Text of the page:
Descrittione [...], di tutti i Paesi Bassi, altrimenti detti Germania Inferiore. Con tutte le carte di Geografia del paese, et col ritratto al naturale di molte terre principali; Riveduta di nuovo, et ampliata per tutto la terza volta dal medesimo autore [...] Con amplissimo Indice di tutte le cose più memorabilia

Autore: GUICCIARDINI, Lodovico (1521-1589)

Tipografo: Christoph Plantin

Dati tipografici: Antwerp, 1588

Folio (339x219 mm). [24], 432, [20] pp. The last leaf is a blank. Collation: *-**6 A-F6 G4 H2 I-Z6 a-p6 q4. With allegorical frontispiece symbolizing Belgium, title within an architectural border and, on the verso, the arms of the Netherlands surrounded by the arms of the various Dutch states, portrait of King Philip of Spain in an architectural border and the arms of Lodovico Guicciardini on the verso in the text; also with 78 numbered engraved plates with views of towns and maps, of which 63 are double-page, 7 full-page and 8 half-page. Roman, Greek and italic types. Woodcut headpieces and initials. Contemporary or slightly later stiff vellum, inked title along the spine (spine partly restored, endleaves renewed). Some light browning and foxing throughout (stronger in places), overall a genuine copy with good margins.


Third italian edition (the second printed by Plantin after the revised edition of 1581, whereas the first was printed at Antwerp by Willem Sylvius in 1567) with a new note to the reader by Guicciardini dated November 20, 1587. It is very likely that the author re-read the Italian text before its printing, since he received from Platin an advance-sum of fifty florins, whilst he would also receive an unspecified number of copies. In March 1587 Platin obtained the privilege from the Antwerp Privy Council. The members of the Council had read the text with great attention and had made a number of additions or changes where they thought Guicciardini had been misinformed. The complete edition was taken by the Italian merchant Paolo Franceschi, who accepted to pay 2520 florins for 400 copies, thus Plantin quickly obtained the cash-money he needed so badly.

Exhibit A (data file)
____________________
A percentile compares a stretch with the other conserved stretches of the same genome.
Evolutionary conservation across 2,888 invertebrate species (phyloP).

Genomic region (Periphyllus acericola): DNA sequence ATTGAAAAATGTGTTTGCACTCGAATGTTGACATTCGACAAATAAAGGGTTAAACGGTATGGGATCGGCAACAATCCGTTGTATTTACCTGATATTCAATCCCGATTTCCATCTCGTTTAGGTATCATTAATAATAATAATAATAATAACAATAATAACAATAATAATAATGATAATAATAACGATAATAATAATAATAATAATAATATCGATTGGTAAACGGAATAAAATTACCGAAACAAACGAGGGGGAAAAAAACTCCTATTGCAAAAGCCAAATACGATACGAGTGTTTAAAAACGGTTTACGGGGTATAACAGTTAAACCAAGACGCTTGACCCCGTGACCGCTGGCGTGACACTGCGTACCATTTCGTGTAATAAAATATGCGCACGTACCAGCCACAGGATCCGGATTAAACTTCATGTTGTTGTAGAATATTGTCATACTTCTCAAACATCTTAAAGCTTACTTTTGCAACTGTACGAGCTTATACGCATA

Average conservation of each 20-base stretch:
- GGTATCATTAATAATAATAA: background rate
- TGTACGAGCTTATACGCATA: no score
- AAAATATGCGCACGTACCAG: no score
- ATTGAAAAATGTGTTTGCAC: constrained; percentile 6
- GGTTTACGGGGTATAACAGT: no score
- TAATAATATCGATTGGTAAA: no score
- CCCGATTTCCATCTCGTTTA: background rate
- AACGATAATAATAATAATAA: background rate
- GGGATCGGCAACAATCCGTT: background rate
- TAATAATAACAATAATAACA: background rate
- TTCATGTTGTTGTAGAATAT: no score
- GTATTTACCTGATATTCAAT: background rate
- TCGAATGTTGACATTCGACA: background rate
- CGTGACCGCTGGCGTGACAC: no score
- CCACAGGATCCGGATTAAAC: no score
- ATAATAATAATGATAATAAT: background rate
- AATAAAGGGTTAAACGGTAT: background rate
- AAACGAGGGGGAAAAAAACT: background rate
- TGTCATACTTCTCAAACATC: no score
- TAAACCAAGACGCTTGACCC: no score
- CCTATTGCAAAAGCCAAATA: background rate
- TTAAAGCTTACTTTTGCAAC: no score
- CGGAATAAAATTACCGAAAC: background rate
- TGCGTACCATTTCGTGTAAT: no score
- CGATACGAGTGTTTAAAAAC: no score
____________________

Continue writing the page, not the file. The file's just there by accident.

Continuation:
Guicciardini's Description of the Whole Netherlands, was the first detailed description of the principalities and cities of the Low Countries, assured him instant fame, was translated into Dutch, French, English, Spanish, German and Latin, and had over forty editions until the end of the seventeenth century. The volume is still one of the most valuable sources of information for the description of the region or the cities, the etymology of their names and the origin of the foundations, the positions and fortification of the cities and the descriptions of streets and buildings, of political institutions or festivals, of the customs of the people and their religious beliefs, the general economic conditions and the actual trade and commerce, the educational institutions and the famous citizens. Important are also the many references to notable Netherlandish artists. Guicciardini stated that he was assisted in his work by the artists Lucas de Heere and Dominicus Lampsonius of Bruges. He also took certain passages directly from the first edition of Vasari's Vite (1550): for example, Vasari's assertion that Jan van Eyck discovered the technique of oil painting and that there was a very beautiful painting by ‘Ugo d'Anversa' in Santa Maria Nuova in Florence, which is taken to refer to the Portinari Altarpiece by Hugo van der Goes. Vasari in turn appears to have employed Guicciardini's account, since in the second edition of his Vite (1568) he included Hubert van Eyck, Jan's brother (cf. J.M. Maldague, La part de Guicciardini dans la literature artistique de son temps, in: “Lodovico Guicciardini. Actes du Colloque international des 28, 29 et 30 mars 1990”, P. Jodogne, ed., Louvain, 1991, pp. 321-335).